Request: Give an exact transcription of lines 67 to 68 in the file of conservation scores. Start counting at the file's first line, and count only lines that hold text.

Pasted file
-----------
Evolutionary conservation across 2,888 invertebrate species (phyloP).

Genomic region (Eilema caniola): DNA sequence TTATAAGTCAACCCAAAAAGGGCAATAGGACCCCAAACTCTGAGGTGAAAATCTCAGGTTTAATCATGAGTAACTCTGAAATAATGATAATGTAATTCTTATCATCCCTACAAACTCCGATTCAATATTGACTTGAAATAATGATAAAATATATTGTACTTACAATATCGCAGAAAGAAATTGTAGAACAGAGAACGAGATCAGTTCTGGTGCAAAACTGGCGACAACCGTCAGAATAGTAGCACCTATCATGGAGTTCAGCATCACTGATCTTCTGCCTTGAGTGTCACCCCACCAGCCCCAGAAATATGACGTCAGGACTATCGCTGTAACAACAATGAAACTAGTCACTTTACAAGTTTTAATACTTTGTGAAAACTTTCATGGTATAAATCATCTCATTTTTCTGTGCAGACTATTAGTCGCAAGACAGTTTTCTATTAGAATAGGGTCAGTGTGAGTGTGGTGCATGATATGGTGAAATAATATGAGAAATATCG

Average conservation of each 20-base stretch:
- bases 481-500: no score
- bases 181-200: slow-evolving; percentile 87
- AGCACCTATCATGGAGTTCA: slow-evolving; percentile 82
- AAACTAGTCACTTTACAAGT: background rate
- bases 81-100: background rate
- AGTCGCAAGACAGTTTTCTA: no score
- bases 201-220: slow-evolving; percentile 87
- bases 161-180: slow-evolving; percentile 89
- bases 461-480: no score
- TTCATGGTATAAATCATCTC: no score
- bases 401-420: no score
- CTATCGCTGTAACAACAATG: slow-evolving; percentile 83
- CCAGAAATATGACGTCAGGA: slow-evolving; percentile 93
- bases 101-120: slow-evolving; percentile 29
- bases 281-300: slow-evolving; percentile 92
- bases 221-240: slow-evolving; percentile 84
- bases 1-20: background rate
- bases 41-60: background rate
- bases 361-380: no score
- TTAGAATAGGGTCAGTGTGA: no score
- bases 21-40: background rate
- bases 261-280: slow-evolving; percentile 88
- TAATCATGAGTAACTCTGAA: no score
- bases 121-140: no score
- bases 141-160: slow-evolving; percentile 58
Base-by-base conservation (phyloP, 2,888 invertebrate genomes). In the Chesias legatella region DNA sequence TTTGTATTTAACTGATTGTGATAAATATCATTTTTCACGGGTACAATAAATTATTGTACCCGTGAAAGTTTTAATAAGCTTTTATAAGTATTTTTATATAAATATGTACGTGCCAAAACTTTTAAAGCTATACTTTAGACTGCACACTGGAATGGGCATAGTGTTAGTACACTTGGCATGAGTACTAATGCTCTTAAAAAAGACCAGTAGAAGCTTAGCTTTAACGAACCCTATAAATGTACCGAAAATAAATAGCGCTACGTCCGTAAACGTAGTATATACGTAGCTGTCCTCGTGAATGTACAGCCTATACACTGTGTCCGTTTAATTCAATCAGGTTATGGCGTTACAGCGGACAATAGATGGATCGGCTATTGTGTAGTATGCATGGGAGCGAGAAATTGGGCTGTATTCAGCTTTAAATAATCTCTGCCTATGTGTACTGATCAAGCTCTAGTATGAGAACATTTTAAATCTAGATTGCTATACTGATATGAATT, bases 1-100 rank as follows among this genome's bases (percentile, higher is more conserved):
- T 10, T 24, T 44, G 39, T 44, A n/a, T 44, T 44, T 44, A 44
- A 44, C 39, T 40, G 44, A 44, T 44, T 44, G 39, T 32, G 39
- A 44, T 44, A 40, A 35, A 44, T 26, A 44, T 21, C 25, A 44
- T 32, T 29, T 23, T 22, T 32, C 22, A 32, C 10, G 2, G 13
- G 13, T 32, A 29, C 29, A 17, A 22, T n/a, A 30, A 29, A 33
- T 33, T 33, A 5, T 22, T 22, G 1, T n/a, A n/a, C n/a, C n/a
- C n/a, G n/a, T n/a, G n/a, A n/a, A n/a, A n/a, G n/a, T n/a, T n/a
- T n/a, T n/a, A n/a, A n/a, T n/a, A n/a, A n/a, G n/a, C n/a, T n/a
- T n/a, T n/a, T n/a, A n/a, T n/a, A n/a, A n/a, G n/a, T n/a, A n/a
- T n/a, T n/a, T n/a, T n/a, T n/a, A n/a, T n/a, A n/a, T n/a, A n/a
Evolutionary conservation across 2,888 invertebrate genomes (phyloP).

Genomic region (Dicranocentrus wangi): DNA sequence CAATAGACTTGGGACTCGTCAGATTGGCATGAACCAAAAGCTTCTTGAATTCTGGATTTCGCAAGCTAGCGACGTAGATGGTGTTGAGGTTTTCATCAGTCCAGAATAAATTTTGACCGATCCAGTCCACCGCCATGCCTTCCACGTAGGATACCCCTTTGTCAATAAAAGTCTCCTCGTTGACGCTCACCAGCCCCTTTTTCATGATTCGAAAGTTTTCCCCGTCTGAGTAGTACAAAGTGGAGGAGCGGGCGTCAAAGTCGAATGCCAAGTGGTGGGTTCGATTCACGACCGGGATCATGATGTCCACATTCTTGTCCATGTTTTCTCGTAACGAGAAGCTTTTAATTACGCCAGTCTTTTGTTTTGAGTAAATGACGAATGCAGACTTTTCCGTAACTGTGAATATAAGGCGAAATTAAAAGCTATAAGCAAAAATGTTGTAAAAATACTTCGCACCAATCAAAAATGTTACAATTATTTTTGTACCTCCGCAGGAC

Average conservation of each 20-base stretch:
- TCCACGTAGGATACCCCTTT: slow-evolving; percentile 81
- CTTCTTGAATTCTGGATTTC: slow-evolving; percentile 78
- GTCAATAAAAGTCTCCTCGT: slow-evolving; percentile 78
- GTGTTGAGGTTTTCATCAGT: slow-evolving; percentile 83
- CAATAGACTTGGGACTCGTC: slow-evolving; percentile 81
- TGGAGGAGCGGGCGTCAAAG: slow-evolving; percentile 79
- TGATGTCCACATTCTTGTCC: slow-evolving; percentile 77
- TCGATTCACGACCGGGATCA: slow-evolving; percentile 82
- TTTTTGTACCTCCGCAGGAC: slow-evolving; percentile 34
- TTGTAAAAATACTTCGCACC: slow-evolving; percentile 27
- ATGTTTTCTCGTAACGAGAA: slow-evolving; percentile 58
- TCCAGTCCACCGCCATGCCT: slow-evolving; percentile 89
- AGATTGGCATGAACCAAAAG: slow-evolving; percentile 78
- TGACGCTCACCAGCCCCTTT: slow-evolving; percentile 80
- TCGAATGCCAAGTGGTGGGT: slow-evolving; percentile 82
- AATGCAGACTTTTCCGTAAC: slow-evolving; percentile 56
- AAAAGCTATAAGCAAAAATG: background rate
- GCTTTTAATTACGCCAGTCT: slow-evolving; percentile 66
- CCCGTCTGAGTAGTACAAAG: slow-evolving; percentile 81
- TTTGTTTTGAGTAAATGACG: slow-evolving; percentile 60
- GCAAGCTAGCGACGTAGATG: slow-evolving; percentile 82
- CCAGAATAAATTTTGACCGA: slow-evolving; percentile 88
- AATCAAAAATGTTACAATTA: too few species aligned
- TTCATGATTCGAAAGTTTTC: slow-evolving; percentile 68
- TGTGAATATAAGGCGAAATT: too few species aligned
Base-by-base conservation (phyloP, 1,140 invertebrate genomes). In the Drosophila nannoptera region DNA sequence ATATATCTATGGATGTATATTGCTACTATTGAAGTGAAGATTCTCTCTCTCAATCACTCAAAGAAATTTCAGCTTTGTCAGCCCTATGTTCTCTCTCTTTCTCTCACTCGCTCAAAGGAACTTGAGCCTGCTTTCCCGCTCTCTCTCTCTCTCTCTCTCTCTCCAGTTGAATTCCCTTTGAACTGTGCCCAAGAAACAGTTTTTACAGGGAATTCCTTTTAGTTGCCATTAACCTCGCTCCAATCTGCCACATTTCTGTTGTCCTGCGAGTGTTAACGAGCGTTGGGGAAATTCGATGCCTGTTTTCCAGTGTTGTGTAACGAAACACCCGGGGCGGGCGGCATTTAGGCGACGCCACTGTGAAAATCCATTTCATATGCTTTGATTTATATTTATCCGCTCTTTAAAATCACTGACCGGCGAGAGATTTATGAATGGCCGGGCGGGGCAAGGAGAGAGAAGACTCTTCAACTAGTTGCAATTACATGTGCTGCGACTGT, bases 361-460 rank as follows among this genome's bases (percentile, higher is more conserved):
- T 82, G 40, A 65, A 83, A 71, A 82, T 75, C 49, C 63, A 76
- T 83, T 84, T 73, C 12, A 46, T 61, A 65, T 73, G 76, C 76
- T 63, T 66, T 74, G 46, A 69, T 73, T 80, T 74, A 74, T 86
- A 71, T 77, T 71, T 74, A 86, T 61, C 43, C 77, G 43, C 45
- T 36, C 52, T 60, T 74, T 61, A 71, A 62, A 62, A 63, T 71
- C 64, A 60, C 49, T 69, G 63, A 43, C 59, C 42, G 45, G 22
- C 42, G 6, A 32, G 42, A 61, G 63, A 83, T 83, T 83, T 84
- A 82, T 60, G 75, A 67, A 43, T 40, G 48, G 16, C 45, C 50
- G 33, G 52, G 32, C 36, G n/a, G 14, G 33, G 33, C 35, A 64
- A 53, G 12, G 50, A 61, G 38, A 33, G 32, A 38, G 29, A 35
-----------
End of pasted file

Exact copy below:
- TGTGAATATAAGGCGAAATT: too few species aligned
Base-by-base conservation (phyloP, 1,140 invertebrate genomes). In the Drosophila nannoptera region DNA sequence ATATATCTATGGATGTATATTGCTACTATTGAAGTGAAGATTCTCTCTCTCAATCACTCAAAGAAATTTCAGCTTTGTCAGCCCTATGTTCTCTCTCTTTCTCTCACTCGCTCAAAGGAACTTGAGCCTGCTTTCCCGCTCTCTCTCTCTCTCTCTCTCTCTCCAGTTGAATTCCCTTTGAACTGTGCCCAAGAAACAGTTTTTACAGGGAATTCCTTTTAGTTGCCATTAACCTCGCTCCAATCTGCCACATTTCTGTTGTCCTGCGAGTGTTAACGAGCGTTGGGGAAATTCGATGCCTGTTTTCCAGTGTTGTGTAACGAAACACCCGGGGCGGGCGGCATTTAGGCGACGCCACTGTGAAAATCCATTTCATATGCTTTGATTTATATTTATCCGCTCTTTAAAATCACTGACCGGCGAGAGATTTATGAATGGCCGGGCGGGGCAAGGAGAGAGAAGACTCTTCAACTAGTTGCAATTACATGTGCTGCGACTGT, bases 361-460 rank as follows among this genome's bases (percentile, higher is more conserved):